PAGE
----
Peter Day, writing in Sight & Sound in 1974, establishes that with "Electra, My Love" Jancsó reiterates his by now familiar plea for violent revolution as a way to liberate an oppressed society. But if Jancsó cannot avoid the charge of repeating themes from his earlier films, his "Electra" is a beautiful visual experience in its own terms, "familiar, but dazzling and powerfully refined"; the "virtuoso" camera work, making full use of a crane and rail-tracks for the moving shots, coupled with the careful inspired fluidity of camera movement integrated with the use of zooming and panning, deserve special mention. Jean de Baroncelli reviewed the film in Le Monde the same year and was less forgiving: "With the development of the political-mythical fable Jancsó lets go of cloying stage craft, preferring to concentrate on cinematic fluidity. Under the weight of theatrical references and a prolific blossoming of stiflingly overblown symbolism, the story-line risks disappearing in ridiculous mannerisms."Dennis Schwartz, in a more contemporary review, gave the film a B+ grade, writing: "Jancsó through the Greek myth was able to transfer the tragedy to modern times and dispel any doubt about how the truth and lies were wound up in contradictions by the Soviets.
The suppressed masses were so beaten down they no longer could decipher the truth, therefore the world they saw was myopic and distorted. It made for a spellbinding film; the striking red-head Mari Töröcsik as Electra, gave a masterful performance that had conviction and a sense of urgency."In addition to the critical reactions when it was released, a considered analysis is provided by Bryan Burns in his 1996 book on Hungarian Cinema. For Burns, "Electra, My Love" is one of the best things Jancsós has produced, one of the most successful reworkings of a classical legend. Burns is struck by the balletic fluidity of the actors and of the camera work. Flair and ingenuity are everywhere; the arrival at the end of the red helicopter as a symbol of a Marxist Utopia is a "masterly coup de théâtre, which can endow the audience with the same ecstatic optimism as the peasant farmers " Elsewhere, in 2004 John Cunningham wrote that "Electra" represented the quintessence of Jancsó's work in the 1970s. Electra, My Love on IMDb Electra, My Love at Rottentomatoes.com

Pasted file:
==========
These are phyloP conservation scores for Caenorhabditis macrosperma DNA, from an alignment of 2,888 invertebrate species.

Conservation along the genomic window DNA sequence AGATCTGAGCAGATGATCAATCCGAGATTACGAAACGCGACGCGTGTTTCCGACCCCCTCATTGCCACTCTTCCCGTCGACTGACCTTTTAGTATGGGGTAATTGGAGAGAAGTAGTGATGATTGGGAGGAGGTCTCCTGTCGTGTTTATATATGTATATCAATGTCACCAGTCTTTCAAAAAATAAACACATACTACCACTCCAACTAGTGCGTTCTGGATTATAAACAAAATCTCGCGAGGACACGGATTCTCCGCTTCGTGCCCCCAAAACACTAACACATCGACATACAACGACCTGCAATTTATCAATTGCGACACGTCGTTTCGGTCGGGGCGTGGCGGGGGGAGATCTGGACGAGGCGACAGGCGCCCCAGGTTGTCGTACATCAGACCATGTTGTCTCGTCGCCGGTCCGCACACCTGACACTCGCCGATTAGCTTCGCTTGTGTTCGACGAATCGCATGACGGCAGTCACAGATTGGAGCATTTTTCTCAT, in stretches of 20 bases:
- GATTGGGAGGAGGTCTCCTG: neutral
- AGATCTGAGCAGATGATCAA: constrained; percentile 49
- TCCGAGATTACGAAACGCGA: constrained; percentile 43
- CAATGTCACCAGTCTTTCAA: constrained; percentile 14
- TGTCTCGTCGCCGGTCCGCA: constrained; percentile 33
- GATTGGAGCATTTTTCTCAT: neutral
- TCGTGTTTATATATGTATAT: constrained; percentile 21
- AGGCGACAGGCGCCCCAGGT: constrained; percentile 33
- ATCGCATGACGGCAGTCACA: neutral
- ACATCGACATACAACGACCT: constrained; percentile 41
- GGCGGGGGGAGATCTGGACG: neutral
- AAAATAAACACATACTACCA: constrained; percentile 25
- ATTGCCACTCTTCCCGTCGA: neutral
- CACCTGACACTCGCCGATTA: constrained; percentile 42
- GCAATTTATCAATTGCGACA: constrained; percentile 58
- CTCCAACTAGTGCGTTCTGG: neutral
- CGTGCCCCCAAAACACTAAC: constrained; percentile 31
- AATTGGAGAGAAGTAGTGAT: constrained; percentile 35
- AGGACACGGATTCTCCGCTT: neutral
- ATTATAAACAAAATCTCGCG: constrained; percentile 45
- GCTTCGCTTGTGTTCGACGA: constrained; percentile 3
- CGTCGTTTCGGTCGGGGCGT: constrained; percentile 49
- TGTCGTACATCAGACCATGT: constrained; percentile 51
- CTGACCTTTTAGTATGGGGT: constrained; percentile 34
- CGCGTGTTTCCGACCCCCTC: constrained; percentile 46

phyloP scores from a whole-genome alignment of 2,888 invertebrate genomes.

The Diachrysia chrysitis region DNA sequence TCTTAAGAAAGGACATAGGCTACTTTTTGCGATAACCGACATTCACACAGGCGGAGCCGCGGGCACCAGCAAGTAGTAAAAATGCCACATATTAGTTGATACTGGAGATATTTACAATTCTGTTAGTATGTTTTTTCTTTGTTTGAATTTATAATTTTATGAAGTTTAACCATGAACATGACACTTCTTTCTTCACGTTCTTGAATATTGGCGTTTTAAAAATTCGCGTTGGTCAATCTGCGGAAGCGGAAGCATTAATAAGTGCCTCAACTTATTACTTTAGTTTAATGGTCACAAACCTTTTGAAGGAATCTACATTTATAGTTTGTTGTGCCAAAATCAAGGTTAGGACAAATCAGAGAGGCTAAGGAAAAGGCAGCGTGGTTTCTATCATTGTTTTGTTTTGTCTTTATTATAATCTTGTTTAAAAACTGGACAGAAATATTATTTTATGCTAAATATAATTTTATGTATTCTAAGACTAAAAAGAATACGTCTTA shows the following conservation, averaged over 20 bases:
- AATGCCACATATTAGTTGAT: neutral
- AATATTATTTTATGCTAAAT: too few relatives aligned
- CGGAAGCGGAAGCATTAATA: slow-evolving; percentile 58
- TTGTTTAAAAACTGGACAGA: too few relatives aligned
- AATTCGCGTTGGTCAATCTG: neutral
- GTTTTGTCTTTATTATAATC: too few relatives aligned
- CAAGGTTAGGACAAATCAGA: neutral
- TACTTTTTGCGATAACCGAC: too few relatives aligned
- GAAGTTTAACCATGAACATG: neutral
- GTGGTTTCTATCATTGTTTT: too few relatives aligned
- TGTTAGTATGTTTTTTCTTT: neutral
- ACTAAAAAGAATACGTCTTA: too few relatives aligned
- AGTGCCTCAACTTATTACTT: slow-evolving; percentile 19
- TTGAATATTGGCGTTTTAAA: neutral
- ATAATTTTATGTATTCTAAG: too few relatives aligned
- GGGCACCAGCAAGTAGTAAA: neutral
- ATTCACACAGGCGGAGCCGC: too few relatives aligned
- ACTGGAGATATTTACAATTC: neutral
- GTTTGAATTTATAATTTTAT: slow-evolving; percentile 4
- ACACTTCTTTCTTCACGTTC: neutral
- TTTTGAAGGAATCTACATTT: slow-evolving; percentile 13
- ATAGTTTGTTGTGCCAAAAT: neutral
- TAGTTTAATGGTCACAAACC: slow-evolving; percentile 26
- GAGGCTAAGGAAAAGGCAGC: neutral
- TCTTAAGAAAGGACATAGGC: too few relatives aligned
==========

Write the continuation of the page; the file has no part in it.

Abu Fukayha was the kunya of Yasar, a companion of the Islamic prophet Muhammad. Three verses of the Quran were written about a situation that concerned him. Abu Fukayha was ancestrally from the Azd tribe in Yemen, he was a slave in Mecca in the possession of Safwan ibn Umayya ibn Muharrith of the Kinana tribe. His master manumitted him at an unknown date, he had one son, Abu Tajra, two daughters and Baraka. Abu Tajra became the mawla of the Abdaldar clan and in his turn had two daughters and Habiba. Baraka was a mawla of Abu Sufyan, she married Qays in Abdallah, a member of the Asad tribe and an ally of Sa'id ibn al-'As ibn Umayya. They had one daughter, Umayya. Fukayha married Hattab ibn al-Harith from the Juma clan. Baraka and Fukayha were among the Muslims who migrated to Abyssinia, together with Safwan ibn Umayya's daughter Fatima; the aged Abu Fukayha became a Muslim. He suffered under the persecution of 614-616, when he was tortured until he did not know what he was saying. Muhammad said that a Muslim who denied his faith under such circumstances, yet "whose heart remains at rest in its faith," was not to blame.
Abu Fukayha and other poor men used to sit in the Kaaba with Muhammad. The Quraysh used to jeer at Muhammad for consorting with humble people, saying: "These are his companions, as you see. Is it such creatures that God has chosen from among us to give guidance and truth? If what Muhammad has brought were a good thing these fellows would not have been the first to get it, God would not have put them before us." Muhammad produced this prophecy in response. And do not drive away those who call upon their Lord in the morning and the evening, they desire only His favour, and thus do We try some of them by others so that they say: Are these they upon whom Allah has conferred benefit from among us? Does not Allah best know the grateful? And when those who believe in Our communications come to you, say: Peace be on you, your Lord has ordained mercy on Himself, that if any one of you does evil in ignorance turns after that and acts aright He is Forgiving, Merciful. Abu Fukayha is not mentioned among those who emigrated to Medina in 622.
It is that he had died of natural causes by this date. It is popularly believed that Abu Fukayha was bought and manumitted by Abu Bakr; this is not correct. His name does not appear on Ibn Ishaq's list of slaves bought by Abu Bakr, which professes to be complete. Rather, Ibn Ishaq expressly states that it was Abu Fukayha's original master, who freed him